21 September 2010
Never has murky subterranean London been so refreshing; never somewhere so dark so illuminating. The contemporary art on display in the winding tunnels of ShoreditchTown Hall’s basement is as diverse in both execution and quality as one might expect from any group show in Shoreditch, but it is the attitude of this whole operation that makes the experience far more agreeable, and memorable than the others.
In general, the only time I see queues for art exhibitions are for RoyalAcademy retrospectives of the ludicrously famous or BritishMuseum blockbusters, and the demographic of the queue is certainly not art-curious twenty-somethings, nor the in-queue entertainment cans of beer, a cobwebbed Miss Havisham and a contact juggler. Curiosity and intrigue are underused crowd pullers.
Upon descending into the depths, adjusting your eyes to the low light, stooping under the low ceilings and navigating the winding network of dark passages, you find a mish-mash of contemporary art, grouped loosely into zones which focusses on London’s underbelly. The five works which drew my eye fell into the four following categories: madness; war; sewers; death – hardly the key words of London’s tourist board.
Although I said it was dark down there, it was a peculiar kind of dark, as much of the artwork was based around illumination in various forms and so it became the light source for viewing the non-light based work. The illumination provided by these different works, and the torches carried by the spectators created a gallery viewing experience that shifted between the controlled and the chaotic. The curators had kept some work in the dark, some closer to the light, and scattered torches around. Sometimes you would happen upon a work invisible from further away, sometimes the beam of a torch would dance over a work, never quite illuminating it all at once.
|Visitor caught in the mesh of Laura Luck's installation "Woven" Photo: Amelia Fairman|
In the case of Suzan Swale’s ‘Being Sane in Insane Places’ the light itself, the neon letters which shone out the title of this work, was the medium. The interactivity of the exhibition was again demonstrated by the straight-jacket hung a metre away from this work, there for spectators to try on, just visible in the reflected icy blue light of Swale’s installation. Swale’s work illuminated the all too readily concealed problem of mental health, while Laura Luck’s ‘Woven’ also lights up the shadows. Giant cobwebs bathed in UV light fill a small room containing documents pertaining to the Official Secrets Act. In my opinion, these props actually take away from the work, which as a light based installation, a space so barely filled by these cobwebs, yet so difficult to navigate, is a multi-sensory experience for those who choose to lose themselves in this room.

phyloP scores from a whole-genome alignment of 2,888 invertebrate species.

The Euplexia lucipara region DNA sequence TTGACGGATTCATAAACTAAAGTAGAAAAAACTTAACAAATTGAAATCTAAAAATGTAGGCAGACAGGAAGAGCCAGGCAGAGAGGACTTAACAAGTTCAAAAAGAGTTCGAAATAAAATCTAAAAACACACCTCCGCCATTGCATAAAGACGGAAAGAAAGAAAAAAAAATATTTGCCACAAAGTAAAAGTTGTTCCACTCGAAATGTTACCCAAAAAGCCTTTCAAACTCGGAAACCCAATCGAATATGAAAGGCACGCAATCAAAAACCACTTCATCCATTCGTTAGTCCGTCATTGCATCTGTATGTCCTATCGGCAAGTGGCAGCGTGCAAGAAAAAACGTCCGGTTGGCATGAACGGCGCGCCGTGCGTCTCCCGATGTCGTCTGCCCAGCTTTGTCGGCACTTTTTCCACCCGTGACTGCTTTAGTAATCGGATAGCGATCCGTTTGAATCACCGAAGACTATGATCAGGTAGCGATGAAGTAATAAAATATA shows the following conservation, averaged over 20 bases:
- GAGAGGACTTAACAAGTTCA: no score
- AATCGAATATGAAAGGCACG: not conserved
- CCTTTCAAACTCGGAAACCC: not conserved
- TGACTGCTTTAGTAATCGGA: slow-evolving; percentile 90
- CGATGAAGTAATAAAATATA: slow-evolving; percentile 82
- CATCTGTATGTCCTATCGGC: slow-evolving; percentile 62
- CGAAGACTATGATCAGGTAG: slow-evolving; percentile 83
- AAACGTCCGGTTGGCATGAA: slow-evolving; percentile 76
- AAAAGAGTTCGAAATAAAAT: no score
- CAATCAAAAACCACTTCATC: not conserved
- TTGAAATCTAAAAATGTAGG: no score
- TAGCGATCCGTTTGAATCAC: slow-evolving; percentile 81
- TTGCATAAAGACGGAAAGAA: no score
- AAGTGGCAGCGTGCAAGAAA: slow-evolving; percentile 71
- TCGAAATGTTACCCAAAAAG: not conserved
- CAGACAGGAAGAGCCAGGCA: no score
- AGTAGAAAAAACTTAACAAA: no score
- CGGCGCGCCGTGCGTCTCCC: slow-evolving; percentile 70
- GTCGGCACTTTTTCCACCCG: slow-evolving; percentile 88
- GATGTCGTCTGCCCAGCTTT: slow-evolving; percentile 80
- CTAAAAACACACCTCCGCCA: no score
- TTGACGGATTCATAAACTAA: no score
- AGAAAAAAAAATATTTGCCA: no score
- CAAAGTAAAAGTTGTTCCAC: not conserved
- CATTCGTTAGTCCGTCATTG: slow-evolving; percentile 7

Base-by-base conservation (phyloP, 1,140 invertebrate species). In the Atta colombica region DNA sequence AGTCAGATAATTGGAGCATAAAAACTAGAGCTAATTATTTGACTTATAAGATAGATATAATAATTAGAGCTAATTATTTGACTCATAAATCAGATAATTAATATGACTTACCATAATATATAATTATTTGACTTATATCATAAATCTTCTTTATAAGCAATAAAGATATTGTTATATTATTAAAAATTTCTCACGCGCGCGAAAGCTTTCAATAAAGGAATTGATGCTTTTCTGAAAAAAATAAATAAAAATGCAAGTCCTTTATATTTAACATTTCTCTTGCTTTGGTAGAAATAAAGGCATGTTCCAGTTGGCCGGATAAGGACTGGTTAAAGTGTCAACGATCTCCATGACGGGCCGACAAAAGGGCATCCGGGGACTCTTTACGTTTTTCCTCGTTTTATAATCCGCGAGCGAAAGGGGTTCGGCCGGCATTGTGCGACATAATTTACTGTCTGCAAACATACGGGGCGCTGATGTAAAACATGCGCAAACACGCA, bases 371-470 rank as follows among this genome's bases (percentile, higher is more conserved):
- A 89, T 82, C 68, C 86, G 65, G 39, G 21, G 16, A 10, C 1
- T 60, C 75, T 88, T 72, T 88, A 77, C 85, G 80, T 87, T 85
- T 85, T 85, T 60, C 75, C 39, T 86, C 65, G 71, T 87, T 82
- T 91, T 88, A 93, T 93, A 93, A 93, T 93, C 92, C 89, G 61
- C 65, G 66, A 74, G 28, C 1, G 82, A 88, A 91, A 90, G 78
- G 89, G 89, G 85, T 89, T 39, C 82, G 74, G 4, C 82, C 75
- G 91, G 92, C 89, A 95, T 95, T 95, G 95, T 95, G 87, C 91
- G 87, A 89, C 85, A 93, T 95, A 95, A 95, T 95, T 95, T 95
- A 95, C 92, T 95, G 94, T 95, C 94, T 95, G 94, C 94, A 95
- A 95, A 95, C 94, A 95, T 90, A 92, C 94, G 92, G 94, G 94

Lucy Sparrow’s textile work on the daily reality of the Second World War for children ‘The Things We Found in the Aftermath’ is as adorable as it is thought provoking. It does run a slight risk of becoming quirky home deco, but Cath Kidson would never have the guts to sew googly eyes onto a felt grenade.
|"Animacules" by Genetic Moo http://www.geneticmoo.com|
Other little fellows attracting attention were Genetic Moo’s ‘Animacules – the drop of water’ in the sewer section. Based on a Dutch scientist’s mid 19th century ideas of what he could see in Thames water under the microscope, these digital creatures made of the artist collective’s body parts are found in a computer generated well. Your torchlight on the surface of the well feeds these animalcules and they grow and rise to the surface, persistent attention with your torch can keep your favourite alive. A marriage of technology and history, this piece would feel like a museum interactive if it wasn’t for the use of some more intimate body parts in the creatures’ construction.
Finally, I would like to mention the particularly interesting technique used by Jo Taylor in ‘Terminal’ from her Body Snatcher series. These smoke-a-graph body prints in light boxes give an all too eerie sensation of seeing a buried body in a glass coffin. One in particular, in which a baby’s hand is pressed against the glass, and the pattern of the mother’s fish-net tights is perfectly picked out, is utterly macabre, yet visually beautiful.
The unpretentious mixture of fine art with performance and, dare I say it, fun, made this a distinctly unusual, yet illuminating art experience.
This event was "Illumini present Secret Subterranean" in Shoreditch Town Hall Basement between 9-15th September
Illumini's next event will be Crypt-mas at St Pancras Church Crypt Gallery